A new film adaptation of The Secret Garden, starring Colin Firth and Julie Walters has landed in UK Cinemas and on Sky Cinema – and Abbotsbury Subtropical Gardens is one of the stunning garden locations!
Based on the 1911 novel by Frances Hodgson Burnett, the story follows a young orphan girl, Mary, who goes to live with her uncle in England and discovers a magical garden at his opulent home.
Scenes where the little girl and her friends explore the mystical setting, were filmed across the UK locations, including several places in Yorkshire, as well as a number ofNational Trust sites across the country.
And the Gardens here at Abbotsbury were picked to create scenes set in India, with our café building standing in for Mary’s parents’ colonial home.
The film’s Location Manager Tom Howard takes up the story in his blog Secrets of the Secret Garden:
“Next up were the exterior India scenes which had been such a challenge to find. Actually going to India was soon dismissed and the question remained: Where to find the Indian exterior and gardens in the UK? Given it had been a British colony for 200 years, I was confident something of colonial India must have been reflected back in UK architecture. Ideally, we wanted a colonial house in a subtropical garden and importantly, this sequence needed a swimming pool!
“We started scouting options discovering a country house with a Mughal dome; a Shimla cottage in Tunbridge Wells and a promising-looking Cottage Orme in Gloucestershire but none had the subtropical garden where we meet Mary for the first time. These were important scenes and Marc wanted to get them right. I returned to our location database and scanned through; one strong candidate stood out. Abbotsbury Subtropical Gardens on the Dorset Coast. I had seen in some images a ‘colonial style’ building but what was it and could we make it look like a house in India?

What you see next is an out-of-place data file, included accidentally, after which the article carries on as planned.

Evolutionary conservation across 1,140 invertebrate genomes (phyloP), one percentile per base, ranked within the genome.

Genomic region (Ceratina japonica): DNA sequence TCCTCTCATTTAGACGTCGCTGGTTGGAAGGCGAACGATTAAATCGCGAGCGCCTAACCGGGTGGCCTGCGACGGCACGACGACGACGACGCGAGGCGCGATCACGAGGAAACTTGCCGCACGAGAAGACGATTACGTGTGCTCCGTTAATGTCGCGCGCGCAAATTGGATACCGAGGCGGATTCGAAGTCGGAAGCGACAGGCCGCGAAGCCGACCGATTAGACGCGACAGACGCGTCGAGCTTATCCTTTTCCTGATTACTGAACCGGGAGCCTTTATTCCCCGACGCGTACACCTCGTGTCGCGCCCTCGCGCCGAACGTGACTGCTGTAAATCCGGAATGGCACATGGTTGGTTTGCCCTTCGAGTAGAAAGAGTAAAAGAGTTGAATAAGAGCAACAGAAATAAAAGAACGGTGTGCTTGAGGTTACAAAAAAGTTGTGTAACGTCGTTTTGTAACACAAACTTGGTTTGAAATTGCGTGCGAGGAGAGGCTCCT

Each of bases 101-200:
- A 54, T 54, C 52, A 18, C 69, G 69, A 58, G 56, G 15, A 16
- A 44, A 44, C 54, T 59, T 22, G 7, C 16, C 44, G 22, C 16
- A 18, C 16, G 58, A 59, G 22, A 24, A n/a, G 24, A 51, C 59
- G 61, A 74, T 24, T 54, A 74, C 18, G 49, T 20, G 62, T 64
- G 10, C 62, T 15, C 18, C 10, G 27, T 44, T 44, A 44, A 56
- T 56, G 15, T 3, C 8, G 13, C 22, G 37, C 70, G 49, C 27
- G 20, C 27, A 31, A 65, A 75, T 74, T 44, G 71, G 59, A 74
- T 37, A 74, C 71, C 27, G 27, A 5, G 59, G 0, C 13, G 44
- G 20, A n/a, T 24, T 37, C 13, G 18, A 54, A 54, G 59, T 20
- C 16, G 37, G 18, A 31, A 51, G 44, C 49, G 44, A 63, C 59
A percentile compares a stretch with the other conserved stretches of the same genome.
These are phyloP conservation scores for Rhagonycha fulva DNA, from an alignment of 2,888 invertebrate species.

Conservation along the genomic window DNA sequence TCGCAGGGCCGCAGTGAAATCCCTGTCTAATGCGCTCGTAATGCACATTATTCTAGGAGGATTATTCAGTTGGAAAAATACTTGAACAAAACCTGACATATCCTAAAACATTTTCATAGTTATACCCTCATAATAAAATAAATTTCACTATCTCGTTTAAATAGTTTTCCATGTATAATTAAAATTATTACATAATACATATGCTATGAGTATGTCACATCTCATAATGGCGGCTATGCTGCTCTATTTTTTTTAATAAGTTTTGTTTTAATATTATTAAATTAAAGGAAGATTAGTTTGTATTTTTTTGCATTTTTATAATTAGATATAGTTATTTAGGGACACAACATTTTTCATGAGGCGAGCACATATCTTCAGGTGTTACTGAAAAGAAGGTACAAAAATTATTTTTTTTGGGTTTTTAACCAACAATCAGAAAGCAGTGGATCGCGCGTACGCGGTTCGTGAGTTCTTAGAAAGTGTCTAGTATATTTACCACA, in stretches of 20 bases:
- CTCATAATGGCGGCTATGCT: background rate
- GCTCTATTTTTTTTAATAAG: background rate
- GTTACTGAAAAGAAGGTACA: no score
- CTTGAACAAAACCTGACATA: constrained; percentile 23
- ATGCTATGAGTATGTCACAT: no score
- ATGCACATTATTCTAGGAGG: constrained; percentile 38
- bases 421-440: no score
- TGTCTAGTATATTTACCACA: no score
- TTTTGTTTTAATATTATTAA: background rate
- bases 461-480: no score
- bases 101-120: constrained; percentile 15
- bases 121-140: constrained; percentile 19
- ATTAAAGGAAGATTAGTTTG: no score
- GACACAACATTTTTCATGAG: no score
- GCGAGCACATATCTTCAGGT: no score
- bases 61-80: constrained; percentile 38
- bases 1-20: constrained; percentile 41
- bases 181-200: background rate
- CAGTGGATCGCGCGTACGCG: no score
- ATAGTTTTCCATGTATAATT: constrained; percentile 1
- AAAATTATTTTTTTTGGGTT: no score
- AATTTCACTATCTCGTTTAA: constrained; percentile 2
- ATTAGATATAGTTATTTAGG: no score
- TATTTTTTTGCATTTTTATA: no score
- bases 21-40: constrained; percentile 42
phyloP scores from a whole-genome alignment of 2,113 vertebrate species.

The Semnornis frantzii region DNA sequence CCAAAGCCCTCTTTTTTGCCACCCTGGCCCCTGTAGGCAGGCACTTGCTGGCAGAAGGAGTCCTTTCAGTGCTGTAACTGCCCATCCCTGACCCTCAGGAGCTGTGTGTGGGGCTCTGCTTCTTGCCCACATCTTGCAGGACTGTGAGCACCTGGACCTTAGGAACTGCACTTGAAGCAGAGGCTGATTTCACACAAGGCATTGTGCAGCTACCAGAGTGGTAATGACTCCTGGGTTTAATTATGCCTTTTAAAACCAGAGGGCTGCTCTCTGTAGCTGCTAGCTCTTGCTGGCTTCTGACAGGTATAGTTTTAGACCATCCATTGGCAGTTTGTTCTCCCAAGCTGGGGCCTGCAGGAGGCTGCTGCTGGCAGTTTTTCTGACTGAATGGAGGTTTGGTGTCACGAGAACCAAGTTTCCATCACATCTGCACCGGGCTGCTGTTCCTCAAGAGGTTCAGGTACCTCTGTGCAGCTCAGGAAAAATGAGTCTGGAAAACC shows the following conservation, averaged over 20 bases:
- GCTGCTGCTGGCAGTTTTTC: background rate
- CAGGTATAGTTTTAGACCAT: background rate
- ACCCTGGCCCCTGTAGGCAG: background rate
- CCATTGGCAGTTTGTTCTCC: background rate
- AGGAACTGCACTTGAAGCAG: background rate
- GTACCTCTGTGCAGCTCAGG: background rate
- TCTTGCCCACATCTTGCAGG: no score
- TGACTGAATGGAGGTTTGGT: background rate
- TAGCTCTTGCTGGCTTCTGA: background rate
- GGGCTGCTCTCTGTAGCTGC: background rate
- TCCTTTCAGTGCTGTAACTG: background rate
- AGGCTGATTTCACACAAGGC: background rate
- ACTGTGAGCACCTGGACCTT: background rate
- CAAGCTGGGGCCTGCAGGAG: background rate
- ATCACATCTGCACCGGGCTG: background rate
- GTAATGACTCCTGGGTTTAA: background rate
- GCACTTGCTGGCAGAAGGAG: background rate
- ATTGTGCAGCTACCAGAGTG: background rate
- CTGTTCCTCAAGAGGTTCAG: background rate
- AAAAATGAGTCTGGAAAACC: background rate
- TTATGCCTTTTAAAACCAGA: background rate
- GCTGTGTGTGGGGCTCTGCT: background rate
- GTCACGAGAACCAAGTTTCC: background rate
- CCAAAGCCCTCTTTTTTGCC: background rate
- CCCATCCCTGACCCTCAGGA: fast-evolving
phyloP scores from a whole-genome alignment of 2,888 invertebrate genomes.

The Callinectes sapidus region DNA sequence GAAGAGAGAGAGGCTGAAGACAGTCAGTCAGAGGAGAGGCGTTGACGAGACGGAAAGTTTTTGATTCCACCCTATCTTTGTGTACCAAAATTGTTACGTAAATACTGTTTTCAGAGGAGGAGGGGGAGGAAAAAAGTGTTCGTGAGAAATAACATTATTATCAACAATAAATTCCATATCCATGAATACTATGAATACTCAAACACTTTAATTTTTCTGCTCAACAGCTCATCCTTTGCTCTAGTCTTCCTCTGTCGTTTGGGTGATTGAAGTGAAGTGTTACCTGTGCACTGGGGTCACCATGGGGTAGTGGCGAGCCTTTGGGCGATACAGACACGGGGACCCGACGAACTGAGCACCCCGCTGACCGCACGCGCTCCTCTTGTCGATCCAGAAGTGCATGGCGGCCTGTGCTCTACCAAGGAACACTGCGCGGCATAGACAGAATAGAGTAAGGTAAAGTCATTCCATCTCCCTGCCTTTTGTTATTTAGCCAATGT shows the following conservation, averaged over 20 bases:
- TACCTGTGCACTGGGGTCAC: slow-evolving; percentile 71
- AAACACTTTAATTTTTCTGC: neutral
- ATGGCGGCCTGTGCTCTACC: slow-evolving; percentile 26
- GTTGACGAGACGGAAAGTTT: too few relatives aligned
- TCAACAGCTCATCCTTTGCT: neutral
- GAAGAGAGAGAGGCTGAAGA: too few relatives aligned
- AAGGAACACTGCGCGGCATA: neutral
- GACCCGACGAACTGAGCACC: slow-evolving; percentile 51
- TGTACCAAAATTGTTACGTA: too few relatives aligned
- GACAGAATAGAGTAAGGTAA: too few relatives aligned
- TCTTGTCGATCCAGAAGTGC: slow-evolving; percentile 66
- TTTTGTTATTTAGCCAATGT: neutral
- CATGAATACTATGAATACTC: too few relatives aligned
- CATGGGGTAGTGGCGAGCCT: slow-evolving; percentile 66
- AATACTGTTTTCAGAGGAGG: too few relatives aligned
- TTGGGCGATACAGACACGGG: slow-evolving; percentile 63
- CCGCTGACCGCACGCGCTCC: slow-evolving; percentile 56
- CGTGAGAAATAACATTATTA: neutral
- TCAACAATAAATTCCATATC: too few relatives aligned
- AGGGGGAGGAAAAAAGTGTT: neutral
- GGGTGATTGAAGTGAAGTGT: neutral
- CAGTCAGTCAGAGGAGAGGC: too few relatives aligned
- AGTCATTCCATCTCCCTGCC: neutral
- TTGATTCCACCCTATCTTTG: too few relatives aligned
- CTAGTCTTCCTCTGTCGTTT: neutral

“Thankfully, Abbotsbury’s subtropical plants had survived the snowfall but would it survive a major film crew? The colonial-looking building turned out to be their busy restaurant. It was our only option and if I failed to secure the location, it would be an expensive set build. Walls can be repainted, furniture repaired and compensation paid, but can you rescue a rare or prize specimen plant from being squashed under a 50kg lamp?
“I met the head gardener, Stephen Griffith, an exotic plant hunter who had been on expeditions to the Far East to bring back some of the rare garden and told him and the general manager exactly what we wanted to do. I took Grant’s sketch drawings of what the restaurant would look like with adobe wall cladding, the outside dining area covered in red sand with its Indian fountain and explained why we needed to widen a gateway for a huge spider crane to come in to replicate the sun. This would all take about two weeks’ work (for a day and a half filming) and may cause some (really … a lot of) inconvenience to the visitors and we really needed to film this in high summer!
I waited. I really thought they would say no to the idea. But it seems everyone loves The Secret Garden, including the exotic plant hunter Stephen. Abbotsbury was completely on board, even offering to move or cut back plants if required. To enable our filming, we needed to close the restaurant down for five days. This did not faze them either as they had another venue nearby which they turned into a temporary café. The restaurant was clad in yellow-plastered walls, 40 tons of red sand was laid on the patio and in the middle a dormant fountain was built!”
Read Tom’s full blog about all the film’s secret locations here
The Secret Garden Producer Rosie Alison said: “We explored far and wide and filming took us from the North York Moors with its ruined abbeys, to the amazing Laburnum Arch and meadow stream of Bodnant Garden in North Wales and on to the towering tree ferns of Trebah Garden in Cornwall.
“We also went to the mysterious, moss-laden primeval Puzzlewood in the Forest of Dean and the wondrous hidden terraced gardens of Iford Manor in Wiltshire.
“Existing gardens were always our primary inspiration, rather than ‘reinventing’ nature through visual effects.”
Now watch the trailer for The Secret Garden